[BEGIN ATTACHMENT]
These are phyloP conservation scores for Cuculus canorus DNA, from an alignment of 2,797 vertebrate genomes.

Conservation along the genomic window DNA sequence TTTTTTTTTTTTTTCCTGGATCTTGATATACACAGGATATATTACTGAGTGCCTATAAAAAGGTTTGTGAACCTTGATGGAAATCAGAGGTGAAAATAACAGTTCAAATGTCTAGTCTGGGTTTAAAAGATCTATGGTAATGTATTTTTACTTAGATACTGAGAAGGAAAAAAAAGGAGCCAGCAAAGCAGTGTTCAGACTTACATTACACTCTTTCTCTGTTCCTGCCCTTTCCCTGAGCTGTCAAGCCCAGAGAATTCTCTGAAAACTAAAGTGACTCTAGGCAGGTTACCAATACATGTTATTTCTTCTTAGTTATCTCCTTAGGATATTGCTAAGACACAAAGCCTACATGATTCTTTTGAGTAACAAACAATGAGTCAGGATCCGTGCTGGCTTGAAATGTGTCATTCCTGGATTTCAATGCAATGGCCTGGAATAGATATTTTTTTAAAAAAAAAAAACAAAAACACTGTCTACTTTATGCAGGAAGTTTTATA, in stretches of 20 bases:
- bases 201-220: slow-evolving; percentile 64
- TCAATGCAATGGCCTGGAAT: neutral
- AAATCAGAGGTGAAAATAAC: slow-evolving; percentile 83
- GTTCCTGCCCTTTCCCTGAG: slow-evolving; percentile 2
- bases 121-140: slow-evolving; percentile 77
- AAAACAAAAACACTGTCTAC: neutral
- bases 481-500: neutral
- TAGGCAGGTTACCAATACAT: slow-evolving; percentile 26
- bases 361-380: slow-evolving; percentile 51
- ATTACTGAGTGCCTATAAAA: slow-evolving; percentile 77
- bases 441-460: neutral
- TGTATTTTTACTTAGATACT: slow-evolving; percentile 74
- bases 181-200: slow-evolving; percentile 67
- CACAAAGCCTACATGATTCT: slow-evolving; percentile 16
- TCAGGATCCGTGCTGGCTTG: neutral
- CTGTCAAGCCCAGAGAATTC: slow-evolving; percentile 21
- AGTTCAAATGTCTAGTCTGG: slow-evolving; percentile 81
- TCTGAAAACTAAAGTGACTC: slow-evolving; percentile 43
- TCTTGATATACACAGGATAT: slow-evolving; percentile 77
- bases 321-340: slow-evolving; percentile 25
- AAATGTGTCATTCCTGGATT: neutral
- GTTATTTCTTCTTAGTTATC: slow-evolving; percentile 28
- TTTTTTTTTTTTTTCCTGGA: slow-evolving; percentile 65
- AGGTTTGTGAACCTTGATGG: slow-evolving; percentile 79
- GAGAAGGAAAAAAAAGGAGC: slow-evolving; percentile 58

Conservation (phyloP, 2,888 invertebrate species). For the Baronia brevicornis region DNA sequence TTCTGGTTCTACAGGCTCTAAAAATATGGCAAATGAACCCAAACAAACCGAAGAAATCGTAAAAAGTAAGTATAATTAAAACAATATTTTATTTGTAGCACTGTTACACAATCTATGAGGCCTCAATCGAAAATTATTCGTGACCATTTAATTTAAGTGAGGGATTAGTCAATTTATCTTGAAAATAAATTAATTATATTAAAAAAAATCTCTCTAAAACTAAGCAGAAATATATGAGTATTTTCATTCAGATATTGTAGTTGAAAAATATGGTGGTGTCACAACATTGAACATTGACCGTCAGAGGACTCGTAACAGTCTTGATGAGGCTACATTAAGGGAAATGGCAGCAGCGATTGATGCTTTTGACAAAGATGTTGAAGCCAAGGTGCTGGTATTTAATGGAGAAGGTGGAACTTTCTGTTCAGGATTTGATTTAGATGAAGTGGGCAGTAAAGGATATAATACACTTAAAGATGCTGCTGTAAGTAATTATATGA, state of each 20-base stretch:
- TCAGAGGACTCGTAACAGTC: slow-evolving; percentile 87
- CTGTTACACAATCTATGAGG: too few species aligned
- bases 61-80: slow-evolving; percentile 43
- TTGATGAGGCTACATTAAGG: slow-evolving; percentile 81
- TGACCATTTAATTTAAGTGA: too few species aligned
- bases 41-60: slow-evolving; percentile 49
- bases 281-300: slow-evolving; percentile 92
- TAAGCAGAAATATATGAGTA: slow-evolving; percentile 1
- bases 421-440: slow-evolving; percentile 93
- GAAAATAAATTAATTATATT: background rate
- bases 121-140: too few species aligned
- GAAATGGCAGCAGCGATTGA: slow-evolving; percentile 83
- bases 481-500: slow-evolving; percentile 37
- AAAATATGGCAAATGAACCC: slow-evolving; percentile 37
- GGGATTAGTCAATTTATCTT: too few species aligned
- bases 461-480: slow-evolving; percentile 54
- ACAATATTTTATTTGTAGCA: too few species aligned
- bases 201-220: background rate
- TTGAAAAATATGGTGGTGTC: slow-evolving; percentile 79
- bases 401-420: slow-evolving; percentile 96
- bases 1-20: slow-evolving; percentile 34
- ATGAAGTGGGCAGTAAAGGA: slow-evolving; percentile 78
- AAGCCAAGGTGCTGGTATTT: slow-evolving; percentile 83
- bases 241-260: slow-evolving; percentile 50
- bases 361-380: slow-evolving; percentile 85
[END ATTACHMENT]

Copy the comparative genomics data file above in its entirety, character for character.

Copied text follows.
These are phyloP conservation scores for Cuculus canorus DNA, from an alignment of 2,797 vertebrate genomes.

Conservation along the genomic window DNA sequence TTTTTTTTTTTTTTCCTGGATCTTGATATACACAGGATATATTACTGAGTGCCTATAAAAAGGTTTGTGAACCTTGATGGAAATCAGAGGTGAAAATAACAGTTCAAATGTCTAGTCTGGGTTTAAAAGATCTATGGTAATGTATTTTTACTTAGATACTGAGAAGGAAAAAAAAGGAGCCAGCAAAGCAGTGTTCAGACTTACATTACACTCTTTCTCTGTTCCTGCCCTTTCCCTGAGCTGTCAAGCCCAGAGAATTCTCTGAAAACTAAAGTGACTCTAGGCAGGTTACCAATACATGTTATTTCTTCTTAGTTATCTCCTTAGGATATTGCTAAGACACAAAGCCTACATGATTCTTTTGAGTAACAAACAATGAGTCAGGATCCGTGCTGGCTTGAAATGTGTCATTCCTGGATTTCAATGCAATGGCCTGGAATAGATATTTTTTTAAAAAAAAAAAACAAAAACACTGTCTACTTTATGCAGGAAGTTTTATA, in stretches of 20 bases:
- bases 201-220: slow-evolving; percentile 64
- TCAATGCAATGGCCTGGAAT: neutral
- AAATCAGAGGTGAAAATAAC: slow-evolving; percentile 83
- GTTCCTGCCCTTTCCCTGAG: slow-evolving; percentile 2
- bases 121-140: slow-evolving; percentile 77
- AAAACAAAAACACTGTCTAC: neutral
- bases 481-500: neutral
- TAGGCAGGTTACCAATACAT: slow-evolving; percentile 26
- bases 361-380: slow-evolving; percentile 51
- ATTACTGAGTGCCTATAAAA: slow-evolving; percentile 77
- bases 441-460: neutral
- TGTATTTTTACTTAGATACT: slow-evolving; percentile 74
- bases 181-200: slow-evolving; percentile 67
- CACAAAGCCTACATGATTCT: slow-evolving; percentile 16
- TCAGGATCCGTGCTGGCTTG: neutral
- CTGTCAAGCCCAGAGAATTC: slow-evolving; percentile 21
- AGTTCAAATGTCTAGTCTGG: slow-evolving; percentile 81
- TCTGAAAACTAAAGTGACTC: slow-evolving; percentile 43
- TCTTGATATACACAGGATAT: slow-evolving; percentile 77
- bases 321-340: slow-evolving; percentile 25
- AAATGTGTCATTCCTGGATT: neutral
- GTTATTTCTTCTTAGTTATC: slow-evolving; percentile 28
- TTTTTTTTTTTTTTCCTGGA: slow-evolving; percentile 65
- AGGTTTGTGAACCTTGATGG: slow-evolving; percentile 79
- GAGAAGGAAAAAAAAGGAGC: slow-evolving; percentile 58

Conservation (phyloP, 2,888 invertebrate species). For the Baronia brevicornis region DNA sequence TTCTGGTTCTACAGGCTCTAAAAATATGGCAAATGAACCCAAACAAACCGAAGAAATCGTAAAAAGTAAGTATAATTAAAACAATATTTTATTTGTAGCACTGTTACACAATCTATGAGGCCTCAATCGAAAATTATTCGTGACCATTTAATTTAAGTGAGGGATTAGTCAATTTATCTTGAAAATAAATTAATTATATTAAAAAAAATCTCTCTAAAACTAAGCAGAAATATATGAGTATTTTCATTCAGATATTGTAGTTGAAAAATATGGTGGTGTCACAACATTGAACATTGACCGTCAGAGGACTCGTAACAGTCTTGATGAGGCTACATTAAGGGAAATGGCAGCAGCGATTGATGCTTTTGACAAAGATGTTGAAGCCAAGGTGCTGGTATTTAATGGAGAAGGTGGAACTTTCTGTTCAGGATTTGATTTAGATGAAGTGGGCAGTAAAGGATATAATACACTTAAAGATGCTGCTGTAAGTAATTATATGA, state of each 20-base stretch:
- TCAGAGGACTCGTAACAGTC: slow-evolving; percentile 87
- CTGTTACACAATCTATGAGG: too few species aligned
- bases 61-80: slow-evolving; percentile 43
- TTGATGAGGCTACATTAAGG: slow-evolving; percentile 81
- TGACCATTTAATTTAAGTGA: too few species aligned
- bases 41-60: slow-evolving; percentile 49
- bases 281-300: slow-evolving; percentile 92
- TAAGCAGAAATATATGAGTA: slow-evolving; percentile 1
- bases 421-440: slow-evolving; percentile 93
- GAAAATAAATTAATTATATT: background rate
- bases 121-140: too few species aligned
- GAAATGGCAGCAGCGATTGA: slow-evolving; percentile 83
- bases 481-500: slow-evolving; percentile 37
- AAAATATGGCAAATGAACCC: slow-evolving; percentile 37
- GGGATTAGTCAATTTATCTT: too few species aligned
- bases 461-480: slow-evolving; percentile 54
- ACAATATTTTATTTGTAGCA: too few species aligned
- bases 201-220: background rate
- TTGAAAAATATGGTGGTGTC: slow-evolving; percentile 79
- bases 401-420: slow-evolving; percentile 96
- bases 1-20: slow-evolving; percentile 34
- ATGAAGTGGGCAGTAAAGGA: slow-evolving; percentile 78
- AAGCCAAGGTGCTGGTATTT: slow-evolving; percentile 83
- bases 241-260: slow-evolving; percentile 50
- bases 361-380: slow-evolving; percentile 85